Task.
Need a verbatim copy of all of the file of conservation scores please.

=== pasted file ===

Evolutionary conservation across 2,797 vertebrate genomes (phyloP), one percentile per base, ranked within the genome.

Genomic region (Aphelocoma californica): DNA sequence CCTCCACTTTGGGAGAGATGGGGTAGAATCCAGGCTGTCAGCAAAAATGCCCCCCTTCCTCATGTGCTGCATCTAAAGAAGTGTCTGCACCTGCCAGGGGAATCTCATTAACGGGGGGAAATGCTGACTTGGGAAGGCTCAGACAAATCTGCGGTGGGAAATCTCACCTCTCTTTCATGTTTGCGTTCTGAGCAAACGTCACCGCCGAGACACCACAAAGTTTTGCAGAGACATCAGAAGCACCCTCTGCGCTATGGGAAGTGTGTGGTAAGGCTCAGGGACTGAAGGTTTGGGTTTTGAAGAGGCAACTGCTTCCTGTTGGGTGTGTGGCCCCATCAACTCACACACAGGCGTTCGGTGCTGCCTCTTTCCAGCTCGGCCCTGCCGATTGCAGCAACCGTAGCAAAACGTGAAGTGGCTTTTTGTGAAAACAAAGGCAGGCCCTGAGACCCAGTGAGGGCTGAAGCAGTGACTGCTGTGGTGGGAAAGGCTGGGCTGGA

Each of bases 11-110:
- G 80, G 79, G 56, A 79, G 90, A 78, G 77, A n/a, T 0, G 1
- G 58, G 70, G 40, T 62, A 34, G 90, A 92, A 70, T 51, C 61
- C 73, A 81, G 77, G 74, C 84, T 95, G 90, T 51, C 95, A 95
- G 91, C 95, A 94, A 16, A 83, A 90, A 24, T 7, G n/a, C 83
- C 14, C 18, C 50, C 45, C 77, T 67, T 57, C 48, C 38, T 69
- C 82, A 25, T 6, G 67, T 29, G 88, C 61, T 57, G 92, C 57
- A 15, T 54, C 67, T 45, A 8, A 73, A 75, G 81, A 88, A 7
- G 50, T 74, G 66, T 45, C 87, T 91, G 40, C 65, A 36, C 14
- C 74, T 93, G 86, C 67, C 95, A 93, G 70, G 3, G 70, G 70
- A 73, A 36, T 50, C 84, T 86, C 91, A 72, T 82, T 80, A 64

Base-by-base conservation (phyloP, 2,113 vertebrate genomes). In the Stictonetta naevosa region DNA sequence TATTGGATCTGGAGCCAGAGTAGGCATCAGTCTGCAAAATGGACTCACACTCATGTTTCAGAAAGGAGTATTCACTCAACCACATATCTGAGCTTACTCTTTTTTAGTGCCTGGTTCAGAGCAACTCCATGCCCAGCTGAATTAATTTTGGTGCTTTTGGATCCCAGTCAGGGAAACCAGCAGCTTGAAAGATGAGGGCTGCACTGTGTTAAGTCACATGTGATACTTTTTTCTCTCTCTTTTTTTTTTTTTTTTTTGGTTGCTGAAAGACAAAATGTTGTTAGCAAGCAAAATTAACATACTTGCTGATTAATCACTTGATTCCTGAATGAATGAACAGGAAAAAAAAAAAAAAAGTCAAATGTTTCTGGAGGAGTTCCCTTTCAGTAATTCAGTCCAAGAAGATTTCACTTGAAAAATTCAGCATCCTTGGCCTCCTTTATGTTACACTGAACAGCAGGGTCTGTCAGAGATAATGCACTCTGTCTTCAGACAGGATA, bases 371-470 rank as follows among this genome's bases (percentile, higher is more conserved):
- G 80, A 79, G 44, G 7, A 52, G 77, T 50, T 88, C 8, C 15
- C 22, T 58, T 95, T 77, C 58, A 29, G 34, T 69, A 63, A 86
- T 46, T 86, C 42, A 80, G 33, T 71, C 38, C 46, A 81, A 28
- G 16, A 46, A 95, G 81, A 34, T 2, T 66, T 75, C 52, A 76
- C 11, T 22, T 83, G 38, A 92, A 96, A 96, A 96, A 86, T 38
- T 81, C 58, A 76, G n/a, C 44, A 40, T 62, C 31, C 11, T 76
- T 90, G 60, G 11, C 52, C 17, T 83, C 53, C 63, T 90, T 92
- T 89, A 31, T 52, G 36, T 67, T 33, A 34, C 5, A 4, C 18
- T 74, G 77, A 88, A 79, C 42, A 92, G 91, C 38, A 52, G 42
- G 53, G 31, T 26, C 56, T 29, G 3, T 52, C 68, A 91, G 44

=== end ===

Evolutionary conservation across 2,797 vertebrate genomes (phyloP), one percentile per base, ranked within the genome.

Genomic region (Aphelocoma californica): DNA sequence CCTCCACTTTGGGAGAGATGGGGTAGAATCCAGGCTGTCAGCAAAAATGCCCCCCTTCCTCATGTGCTGCATCTAAAGAAGTGTCTGCACCTGCCAGGGGAATCTCATTAACGGGGGGAAATGCTGACTTGGGAAGGCTCAGACAAATCTGCGGTGGGAAATCTCACCTCTCTTTCATGTTTGCGTTCTGAGCAAACGTCACCGCCGAGACACCACAAAGTTTTGCAGAGACATCAGAAGCACCCTCTGCGCTATGGGAAGTGTGTGGTAAGGCTCAGGGACTGAAGGTTTGGGTTTTGAAGAGGCAACTGCTTCCTGTTGGGTGTGTGGCCCCATCAACTCACACACAGGCGTTCGGTGCTGCCTCTTTCCAGCTCGGCCCTGCCGATTGCAGCAACCGTAGCAAAACGTGAAGTGGCTTTTTGTGAAAACAAAGGCAGGCCCTGAGACCCAGTGAGGGCTGAAGCAGTGACTGCTGTGGTGGGAAAGGCTGGGCTGGA

Each of bases 11-110:
- G 80, G 79, G 56, A 79, G 90, A 78, G 77, A n/a, T 0, G 1
- G 58, G 70, G 40, T 62, A 34, G 90, A 92, A 70, T 51, C 61
- C 73, A 81, G 77, G 74, C 84, T 95, G 90, T 51, C 95, A 95
- G 91, C 95, A 94, A 16, A 83, A 90, A 24, T 7, G n/a, C 83
- C 14, C 18, C 50, C 45, C 77, T 67, T 57, C 48, C 38, T 69
- C 82, A 25, T 6, G 67, T 29, G 88, C 61, T 57, G 92, C 57
- A 15, T 54, C 67, T 45, A 8, A 73, A 75, G 81, A 88, A 7
- G 50, T 74, G 66, T 45, C 87, T 91, G 40, C 65, A 36, C 14
- C 74, T 93, G 86, C 67, C 95, A 93, G 70, G 3, G 70, G 70
- A 73, A 36, T 50, C 84, T 86, C 91, A 72, T 82, T 80, A 64

Base-by-base conservation (phyloP, 2,113 vertebrate genomes). In the Stictonetta naevosa region DNA sequence TATTGGATCTGGAGCCAGAGTAGGCATCAGTCTGCAAAATGGACTCACACTCATGTTTCAGAAAGGAGTATTCACTCAACCACATATCTGAGCTTACTCTTTTTTAGTGCCTGGTTCAGAGCAACTCCATGCCCAGCTGAATTAATTTTGGTGCTTTTGGATCCCAGTCAGGGAAACCAGCAGCTTGAAAGATGAGGGCTGCACTGTGTTAAGTCACATGTGATACTTTTTTCTCTCTCTTTTTTTTTTTTTTTTTTGGTTGCTGAAAGACAAAATGTTGTTAGCAAGCAAAATTAACATACTTGCTGATTAATCACTTGATTCCTGAATGAATGAACAGGAAAAAAAAAAAAAAAGTCAAATGTTTCTGGAGGAGTTCCCTTTCAGTAATTCAGTCCAAGAAGATTTCACTTGAAAAATTCAGCATCCTTGGCCTCCTTTATGTTACACTGAACAGCAGGGTCTGTCAGAGATAATGCACTCTGTCTTCAGACAGGATA, bases 371-470 rank as follows among this genome's bases (percentile, higher is more conserved):
- G 80, A 79, G 44, G 7, A 52, G 77, T 50, T 88, C 8, C 15
- C 22, T 58, T 95, T 77, C 58, A 29, G 34, T 69, A 63, A 86
- T 46, T 86, C 42, A 80, G 33, T 71, C 38, C 46, A 81, A 28
- G 16, A 46, A 95, G 81, A 34, T 2, T 66, T 75, C 52, A 76
- C 11, T 22, T 83, G 38, A 92, A 96, A 96, A 96, A 86, T 38
- T 81, C 58, A 76, G n/a, C 44, A 40, T 62, C 31, C 11, T 76
- T 90, G 60, G 11, C 52, C 17, T 83, C 53, C 63, T 90, T 92
- T 89, A 31, T 52, G 36, T 67, T 33, A 34, C 5, A 4, C 18
- T 74, G 77, A 88, A 79, C 42, A 92, G 91, C 38, A 52, G 42
- G 53, G 31, T 26, C 56, T 29, G 3, T 52, C 68, A 91, G 44